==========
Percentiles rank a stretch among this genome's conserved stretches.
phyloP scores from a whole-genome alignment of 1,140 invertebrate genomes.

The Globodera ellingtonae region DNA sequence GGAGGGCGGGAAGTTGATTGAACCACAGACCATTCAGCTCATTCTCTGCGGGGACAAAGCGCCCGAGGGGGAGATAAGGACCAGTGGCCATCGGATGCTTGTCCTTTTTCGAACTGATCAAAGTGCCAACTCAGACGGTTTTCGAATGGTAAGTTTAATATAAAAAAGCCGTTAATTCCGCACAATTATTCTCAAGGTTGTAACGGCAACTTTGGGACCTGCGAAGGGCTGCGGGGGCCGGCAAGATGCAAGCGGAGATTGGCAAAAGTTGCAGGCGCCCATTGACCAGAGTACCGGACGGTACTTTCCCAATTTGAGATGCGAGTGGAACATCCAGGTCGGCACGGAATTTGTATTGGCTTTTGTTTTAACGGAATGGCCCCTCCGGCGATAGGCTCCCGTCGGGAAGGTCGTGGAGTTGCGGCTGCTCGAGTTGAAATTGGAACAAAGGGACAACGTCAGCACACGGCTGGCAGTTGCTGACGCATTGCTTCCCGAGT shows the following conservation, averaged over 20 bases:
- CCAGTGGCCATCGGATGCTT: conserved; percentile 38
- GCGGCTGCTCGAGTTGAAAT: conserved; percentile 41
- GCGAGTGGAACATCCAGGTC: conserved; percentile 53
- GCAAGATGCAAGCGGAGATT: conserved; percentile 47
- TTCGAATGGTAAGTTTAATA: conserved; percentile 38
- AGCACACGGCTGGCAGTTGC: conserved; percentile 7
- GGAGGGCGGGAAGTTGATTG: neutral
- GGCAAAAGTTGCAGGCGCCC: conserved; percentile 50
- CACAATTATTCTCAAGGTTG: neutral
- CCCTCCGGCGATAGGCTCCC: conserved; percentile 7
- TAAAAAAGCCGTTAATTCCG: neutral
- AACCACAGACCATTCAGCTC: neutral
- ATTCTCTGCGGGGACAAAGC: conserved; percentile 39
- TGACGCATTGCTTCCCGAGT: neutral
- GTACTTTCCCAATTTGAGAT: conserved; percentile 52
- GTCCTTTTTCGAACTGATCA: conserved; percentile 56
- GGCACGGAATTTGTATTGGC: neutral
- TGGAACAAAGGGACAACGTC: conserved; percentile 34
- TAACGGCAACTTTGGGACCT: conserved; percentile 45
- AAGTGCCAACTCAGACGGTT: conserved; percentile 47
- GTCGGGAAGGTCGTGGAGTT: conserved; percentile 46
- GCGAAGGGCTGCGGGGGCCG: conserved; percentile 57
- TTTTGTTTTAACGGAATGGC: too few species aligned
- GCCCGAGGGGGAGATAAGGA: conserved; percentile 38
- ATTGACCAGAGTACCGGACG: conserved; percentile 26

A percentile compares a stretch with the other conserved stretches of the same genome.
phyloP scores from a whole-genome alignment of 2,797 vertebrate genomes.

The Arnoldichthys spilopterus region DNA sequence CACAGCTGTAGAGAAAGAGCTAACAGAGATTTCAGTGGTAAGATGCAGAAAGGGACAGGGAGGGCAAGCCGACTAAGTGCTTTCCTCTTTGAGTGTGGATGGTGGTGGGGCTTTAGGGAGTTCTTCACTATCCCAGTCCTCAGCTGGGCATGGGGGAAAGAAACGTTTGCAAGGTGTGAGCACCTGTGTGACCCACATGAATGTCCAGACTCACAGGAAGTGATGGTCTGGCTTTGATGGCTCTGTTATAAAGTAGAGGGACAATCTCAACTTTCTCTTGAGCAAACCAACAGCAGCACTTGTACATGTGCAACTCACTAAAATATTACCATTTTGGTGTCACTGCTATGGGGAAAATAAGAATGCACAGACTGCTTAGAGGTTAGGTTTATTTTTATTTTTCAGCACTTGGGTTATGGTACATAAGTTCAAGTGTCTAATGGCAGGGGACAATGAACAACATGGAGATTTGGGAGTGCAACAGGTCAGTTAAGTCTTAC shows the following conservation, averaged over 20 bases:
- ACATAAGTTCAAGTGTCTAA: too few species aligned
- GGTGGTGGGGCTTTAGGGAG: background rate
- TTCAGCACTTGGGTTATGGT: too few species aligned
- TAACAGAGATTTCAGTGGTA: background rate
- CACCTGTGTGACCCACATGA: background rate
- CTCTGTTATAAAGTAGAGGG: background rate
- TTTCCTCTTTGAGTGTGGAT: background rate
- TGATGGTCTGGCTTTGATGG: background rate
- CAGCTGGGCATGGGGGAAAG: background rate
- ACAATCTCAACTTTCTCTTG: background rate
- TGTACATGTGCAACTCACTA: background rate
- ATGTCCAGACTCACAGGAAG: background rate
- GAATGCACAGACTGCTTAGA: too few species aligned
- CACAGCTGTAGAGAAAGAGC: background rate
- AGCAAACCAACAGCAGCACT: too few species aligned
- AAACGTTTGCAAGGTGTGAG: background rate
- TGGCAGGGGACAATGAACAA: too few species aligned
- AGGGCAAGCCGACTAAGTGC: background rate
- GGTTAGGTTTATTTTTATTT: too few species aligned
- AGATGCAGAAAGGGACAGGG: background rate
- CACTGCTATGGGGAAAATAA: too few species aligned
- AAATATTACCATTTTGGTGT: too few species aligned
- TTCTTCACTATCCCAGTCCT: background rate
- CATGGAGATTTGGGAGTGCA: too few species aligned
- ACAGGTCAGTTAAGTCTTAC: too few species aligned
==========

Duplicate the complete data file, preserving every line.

Percentiles rank a stretch among this genome's conserved stretches.
phyloP scores from a whole-genome alignment of 1,140 invertebrate genomes.

The Globodera ellingtonae region DNA sequence GGAGGGCGGGAAGTTGATTGAACCACAGACCATTCAGCTCATTCTCTGCGGGGACAAAGCGCCCGAGGGGGAGATAAGGACCAGTGGCCATCGGATGCTTGTCCTTTTTCGAACTGATCAAAGTGCCAACTCAGACGGTTTTCGAATGGTAAGTTTAATATAAAAAAGCCGTTAATTCCGCACAATTATTCTCAAGGTTGTAACGGCAACTTTGGGACCTGCGAAGGGCTGCGGGGGCCGGCAAGATGCAAGCGGAGATTGGCAAAAGTTGCAGGCGCCCATTGACCAGAGTACCGGACGGTACTTTCCCAATTTGAGATGCGAGTGGAACATCCAGGTCGGCACGGAATTTGTATTGGCTTTTGTTTTAACGGAATGGCCCCTCCGGCGATAGGCTCCCGTCGGGAAGGTCGTGGAGTTGCGGCTGCTCGAGTTGAAATTGGAACAAAGGGACAACGTCAGCACACGGCTGGCAGTTGCTGACGCATTGCTTCCCGAGT shows the following conservation, averaged over 20 bases:
- CCAGTGGCCATCGGATGCTT: conserved; percentile 38
- GCGGCTGCTCGAGTTGAAAT: conserved; percentile 41
- GCGAGTGGAACATCCAGGTC: conserved; percentile 53
- GCAAGATGCAAGCGGAGATT: conserved; percentile 47
- TTCGAATGGTAAGTTTAATA: conserved; percentile 38
- AGCACACGGCTGGCAGTTGC: conserved; percentile 7
- GGAGGGCGGGAAGTTGATTG: neutral
- GGCAAAAGTTGCAGGCGCCC: conserved; percentile 50
- CACAATTATTCTCAAGGTTG: neutral
- CCCTCCGGCGATAGGCTCCC: conserved; percentile 7
- TAAAAAAGCCGTTAATTCCG: neutral
- AACCACAGACCATTCAGCTC: neutral
- ATTCTCTGCGGGGACAAAGC: conserved; percentile 39
- TGACGCATTGCTTCCCGAGT: neutral
- GTACTTTCCCAATTTGAGAT: conserved; percentile 52
- GTCCTTTTTCGAACTGATCA: conserved; percentile 56
- GGCACGGAATTTGTATTGGC: neutral
- TGGAACAAAGGGACAACGTC: conserved; percentile 34
- TAACGGCAACTTTGGGACCT: conserved; percentile 45
- AAGTGCCAACTCAGACGGTT: conserved; percentile 47
- GTCGGGAAGGTCGTGGAGTT: conserved; percentile 46
- GCGAAGGGCTGCGGGGGCCG: conserved; percentile 57
- TTTTGTTTTAACGGAATGGC: too few species aligned
- GCCCGAGGGGGAGATAAGGA: conserved; percentile 38
- ATTGACCAGAGTACCGGACG: conserved; percentile 26

A percentile compares a stretch with the other conserved stretches of the same genome.
phyloP scores from a whole-genome alignment of 2,797 vertebrate genomes.

The Arnoldichthys spilopterus region DNA sequence CACAGCTGTAGAGAAAGAGCTAACAGAGATTTCAGTGGTAAGATGCAGAAAGGGACAGGGAGGGCAAGCCGACTAAGTGCTTTCCTCTTTGAGTGTGGATGGTGGTGGGGCTTTAGGGAGTTCTTCACTATCCCAGTCCTCAGCTGGGCATGGGGGAAAGAAACGTTTGCAAGGTGTGAGCACCTGTGTGACCCACATGAATGTCCAGACTCACAGGAAGTGATGGTCTGGCTTTGATGGCTCTGTTATAAAGTAGAGGGACAATCTCAACTTTCTCTTGAGCAAACCAACAGCAGCACTTGTACATGTGCAACTCACTAAAATATTACCATTTTGGTGTCACTGCTATGGGGAAAATAAGAATGCACAGACTGCTTAGAGGTTAGGTTTATTTTTATTTTTCAGCACTTGGGTTATGGTACATAAGTTCAAGTGTCTAATGGCAGGGGACAATGAACAACATGGAGATTTGGGAGTGCAACAGGTCAGTTAAGTCTTAC shows the following conservation, averaged over 20 bases:
- ACATAAGTTCAAGTGTCTAA: too few species aligned
- GGTGGTGGGGCTTTAGGGAG: background rate
- TTCAGCACTTGGGTTATGGT: too few species aligned
- TAACAGAGATTTCAGTGGTA: background rate
- CACCTGTGTGACCCACATGA: background rate
- CTCTGTTATAAAGTAGAGGG: background rate
- TTTCCTCTTTGAGTGTGGAT: background rate
- TGATGGTCTGGCTTTGATGG: background rate
- CAGCTGGGCATGGGGGAAAG: background rate
- ACAATCTCAACTTTCTCTTG: background rate
- TGTACATGTGCAACTCACTA: background rate
- ATGTCCAGACTCACAGGAAG: background rate
- GAATGCACAGACTGCTTAGA: too few species aligned
- CACAGCTGTAGAGAAAGAGC: background rate
- AGCAAACCAACAGCAGCACT: too few species aligned
- AAACGTTTGCAAGGTGTGAG: background rate
- TGGCAGGGGACAATGAACAA: too few species aligned
- AGGGCAAGCCGACTAAGTGC: background rate
- GGTTAGGTTTATTTTTATTT: too few species aligned
- AGATGCAGAAAGGGACAGGG: background rate
- CACTGCTATGGGGAAAATAA: too few species aligned
- AAATATTACCATTTTGGTGT: too few species aligned
- TTCTTCACTATCCCAGTCCT: background rate
- CATGGAGATTTGGGAGTGCA: too few species aligned
- ACAGGTCAGTTAAGTCTTAC: too few species aligned